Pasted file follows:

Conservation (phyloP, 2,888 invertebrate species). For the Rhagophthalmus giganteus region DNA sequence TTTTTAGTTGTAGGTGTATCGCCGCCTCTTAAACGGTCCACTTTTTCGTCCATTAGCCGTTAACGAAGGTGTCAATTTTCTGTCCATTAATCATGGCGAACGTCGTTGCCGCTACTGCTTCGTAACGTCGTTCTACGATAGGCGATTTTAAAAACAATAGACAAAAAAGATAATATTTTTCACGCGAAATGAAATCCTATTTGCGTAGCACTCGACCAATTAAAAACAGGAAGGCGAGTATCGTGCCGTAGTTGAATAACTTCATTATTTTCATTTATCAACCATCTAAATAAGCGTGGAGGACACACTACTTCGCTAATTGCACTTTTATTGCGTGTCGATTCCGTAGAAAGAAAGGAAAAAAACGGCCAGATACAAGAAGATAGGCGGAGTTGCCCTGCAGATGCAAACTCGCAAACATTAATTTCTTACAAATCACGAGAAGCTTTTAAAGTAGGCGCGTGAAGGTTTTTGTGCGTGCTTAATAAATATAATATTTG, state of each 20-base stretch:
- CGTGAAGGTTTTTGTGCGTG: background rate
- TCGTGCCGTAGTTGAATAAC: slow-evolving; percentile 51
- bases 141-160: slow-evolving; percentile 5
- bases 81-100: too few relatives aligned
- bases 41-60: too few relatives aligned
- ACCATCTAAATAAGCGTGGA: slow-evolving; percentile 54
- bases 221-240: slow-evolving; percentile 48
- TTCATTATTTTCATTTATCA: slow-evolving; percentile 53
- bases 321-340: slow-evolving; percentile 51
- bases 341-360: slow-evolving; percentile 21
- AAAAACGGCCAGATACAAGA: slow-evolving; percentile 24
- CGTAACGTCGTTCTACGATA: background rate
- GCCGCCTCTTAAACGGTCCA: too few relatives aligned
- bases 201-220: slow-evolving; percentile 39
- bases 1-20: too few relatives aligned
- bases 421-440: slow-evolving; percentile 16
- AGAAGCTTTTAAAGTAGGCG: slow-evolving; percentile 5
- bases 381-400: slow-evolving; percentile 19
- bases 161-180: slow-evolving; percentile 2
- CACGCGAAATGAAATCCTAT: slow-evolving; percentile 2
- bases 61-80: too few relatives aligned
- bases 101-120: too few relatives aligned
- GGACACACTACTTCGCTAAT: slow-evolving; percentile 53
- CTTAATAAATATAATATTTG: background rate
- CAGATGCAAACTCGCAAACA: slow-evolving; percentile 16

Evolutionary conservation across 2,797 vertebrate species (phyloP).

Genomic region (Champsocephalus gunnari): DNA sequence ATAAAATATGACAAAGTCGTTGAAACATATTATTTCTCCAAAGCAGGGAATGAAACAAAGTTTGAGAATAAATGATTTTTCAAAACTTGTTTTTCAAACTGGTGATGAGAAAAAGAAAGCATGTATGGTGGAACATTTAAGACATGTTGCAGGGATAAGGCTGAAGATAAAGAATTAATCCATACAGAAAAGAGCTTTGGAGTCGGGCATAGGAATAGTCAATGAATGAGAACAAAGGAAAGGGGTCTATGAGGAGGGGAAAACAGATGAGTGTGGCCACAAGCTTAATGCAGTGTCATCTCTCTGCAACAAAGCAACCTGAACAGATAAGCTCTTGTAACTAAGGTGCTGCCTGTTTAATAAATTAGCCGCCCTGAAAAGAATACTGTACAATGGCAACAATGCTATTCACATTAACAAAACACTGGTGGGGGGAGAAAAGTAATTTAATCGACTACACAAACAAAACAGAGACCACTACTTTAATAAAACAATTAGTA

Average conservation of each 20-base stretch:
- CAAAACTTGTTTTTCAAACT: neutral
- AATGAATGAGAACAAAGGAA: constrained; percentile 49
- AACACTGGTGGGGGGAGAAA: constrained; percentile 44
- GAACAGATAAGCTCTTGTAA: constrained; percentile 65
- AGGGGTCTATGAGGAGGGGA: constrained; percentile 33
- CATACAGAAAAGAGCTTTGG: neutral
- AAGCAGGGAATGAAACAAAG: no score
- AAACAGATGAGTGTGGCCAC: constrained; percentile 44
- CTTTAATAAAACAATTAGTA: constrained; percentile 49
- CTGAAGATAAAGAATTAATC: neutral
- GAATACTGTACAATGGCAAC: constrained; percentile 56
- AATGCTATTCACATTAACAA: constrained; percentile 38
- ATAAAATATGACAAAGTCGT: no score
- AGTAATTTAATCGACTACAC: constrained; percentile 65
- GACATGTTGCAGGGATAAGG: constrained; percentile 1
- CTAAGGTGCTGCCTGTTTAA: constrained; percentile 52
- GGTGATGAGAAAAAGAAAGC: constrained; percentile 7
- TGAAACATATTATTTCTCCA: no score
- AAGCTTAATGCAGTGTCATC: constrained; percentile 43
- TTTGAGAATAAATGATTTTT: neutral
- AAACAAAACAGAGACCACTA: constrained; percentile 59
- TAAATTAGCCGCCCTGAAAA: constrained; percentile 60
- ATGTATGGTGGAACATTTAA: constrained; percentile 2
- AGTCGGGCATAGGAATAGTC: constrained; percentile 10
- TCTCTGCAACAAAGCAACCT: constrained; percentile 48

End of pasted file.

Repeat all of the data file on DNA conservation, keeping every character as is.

Conservation (phyloP, 2,888 invertebrate species). For the Rhagophthalmus giganteus region DNA sequence TTTTTAGTTGTAGGTGTATCGCCGCCTCTTAAACGGTCCACTTTTTCGTCCATTAGCCGTTAACGAAGGTGTCAATTTTCTGTCCATTAATCATGGCGAACGTCGTTGCCGCTACTGCTTCGTAACGTCGTTCTACGATAGGCGATTTTAAAAACAATAGACAAAAAAGATAATATTTTTCACGCGAAATGAAATCCTATTTGCGTAGCACTCGACCAATTAAAAACAGGAAGGCGAGTATCGTGCCGTAGTTGAATAACTTCATTATTTTCATTTATCAACCATCTAAATAAGCGTGGAGGACACACTACTTCGCTAATTGCACTTTTATTGCGTGTCGATTCCGTAGAAAGAAAGGAAAAAAACGGCCAGATACAAGAAGATAGGCGGAGTTGCCCTGCAGATGCAAACTCGCAAACATTAATTTCTTACAAATCACGAGAAGCTTTTAAAGTAGGCGCGTGAAGGTTTTTGTGCGTGCTTAATAAATATAATATTTG, state of each 20-base stretch:
- CGTGAAGGTTTTTGTGCGTG: background rate
- TCGTGCCGTAGTTGAATAAC: slow-evolving; percentile 51
- bases 141-160: slow-evolving; percentile 5
- bases 81-100: too few relatives aligned
- bases 41-60: too few relatives aligned
- ACCATCTAAATAAGCGTGGA: slow-evolving; percentile 54
- bases 221-240: slow-evolving; percentile 48
- TTCATTATTTTCATTTATCA: slow-evolving; percentile 53
- bases 321-340: slow-evolving; percentile 51
- bases 341-360: slow-evolving; percentile 21
- AAAAACGGCCAGATACAAGA: slow-evolving; percentile 24
- CGTAACGTCGTTCTACGATA: background rate
- GCCGCCTCTTAAACGGTCCA: too few relatives aligned
- bases 201-220: slow-evolving; percentile 39
- bases 1-20: too few relatives aligned
- bases 421-440: slow-evolving; percentile 16
- AGAAGCTTTTAAAGTAGGCG: slow-evolving; percentile 5
- bases 381-400: slow-evolving; percentile 19
- bases 161-180: slow-evolving; percentile 2
- CACGCGAAATGAAATCCTAT: slow-evolving; percentile 2
- bases 61-80: too few relatives aligned
- bases 101-120: too few relatives aligned
- GGACACACTACTTCGCTAAT: slow-evolving; percentile 53
- CTTAATAAATATAATATTTG: background rate
- CAGATGCAAACTCGCAAACA: slow-evolving; percentile 16

Evolutionary conservation across 2,797 vertebrate species (phyloP).

Genomic region (Champsocephalus gunnari): DNA sequence ATAAAATATGACAAAGTCGTTGAAACATATTATTTCTCCAAAGCAGGGAATGAAACAAAGTTTGAGAATAAATGATTTTTCAAAACTTGTTTTTCAAACTGGTGATGAGAAAAAGAAAGCATGTATGGTGGAACATTTAAGACATGTTGCAGGGATAAGGCTGAAGATAAAGAATTAATCCATACAGAAAAGAGCTTTGGAGTCGGGCATAGGAATAGTCAATGAATGAGAACAAAGGAAAGGGGTCTATGAGGAGGGGAAAACAGATGAGTGTGGCCACAAGCTTAATGCAGTGTCATCTCTCTGCAACAAAGCAACCTGAACAGATAAGCTCTTGTAACTAAGGTGCTGCCTGTTTAATAAATTAGCCGCCCTGAAAAGAATACTGTACAATGGCAACAATGCTATTCACATTAACAAAACACTGGTGGGGGGAGAAAAGTAATTTAATCGACTACACAAACAAAACAGAGACCACTACTTTAATAAAACAATTAGTA

Average conservation of each 20-base stretch:
- CAAAACTTGTTTTTCAAACT: neutral
- AATGAATGAGAACAAAGGAA: constrained; percentile 49
- AACACTGGTGGGGGGAGAAA: constrained; percentile 44
- GAACAGATAAGCTCTTGTAA: constrained; percentile 65
- AGGGGTCTATGAGGAGGGGA: constrained; percentile 33
- CATACAGAAAAGAGCTTTGG: neutral
- AAGCAGGGAATGAAACAAAG: no score
- AAACAGATGAGTGTGGCCAC: constrained; percentile 44
- CTTTAATAAAACAATTAGTA: constrained; percentile 49
- CTGAAGATAAAGAATTAATC: neutral
- GAATACTGTACAATGGCAAC: constrained; percentile 56
- AATGCTATTCACATTAACAA: constrained; percentile 38
- ATAAAATATGACAAAGTCGT: no score
- AGTAATTTAATCGACTACAC: constrained; percentile 65
- GACATGTTGCAGGGATAAGG: constrained; percentile 1
- CTAAGGTGCTGCCTGTTTAA: constrained; percentile 52
- GGTGATGAGAAAAAGAAAGC: constrained; percentile 7
- TGAAACATATTATTTCTCCA: no score
- AAGCTTAATGCAGTGTCATC: constrained; percentile 43
- TTTGAGAATAAATGATTTTT: neutral
- AAACAAAACAGAGACCACTA: constrained; percentile 59
- TAAATTAGCCGCCCTGAAAA: constrained; percentile 60
- ATGTATGGTGGAACATTTAA: constrained; percentile 2
- AGTCGGGCATAGGAATAGTC: constrained; percentile 10
- TCTCTGCAACAAAGCAACCT: constrained; percentile 48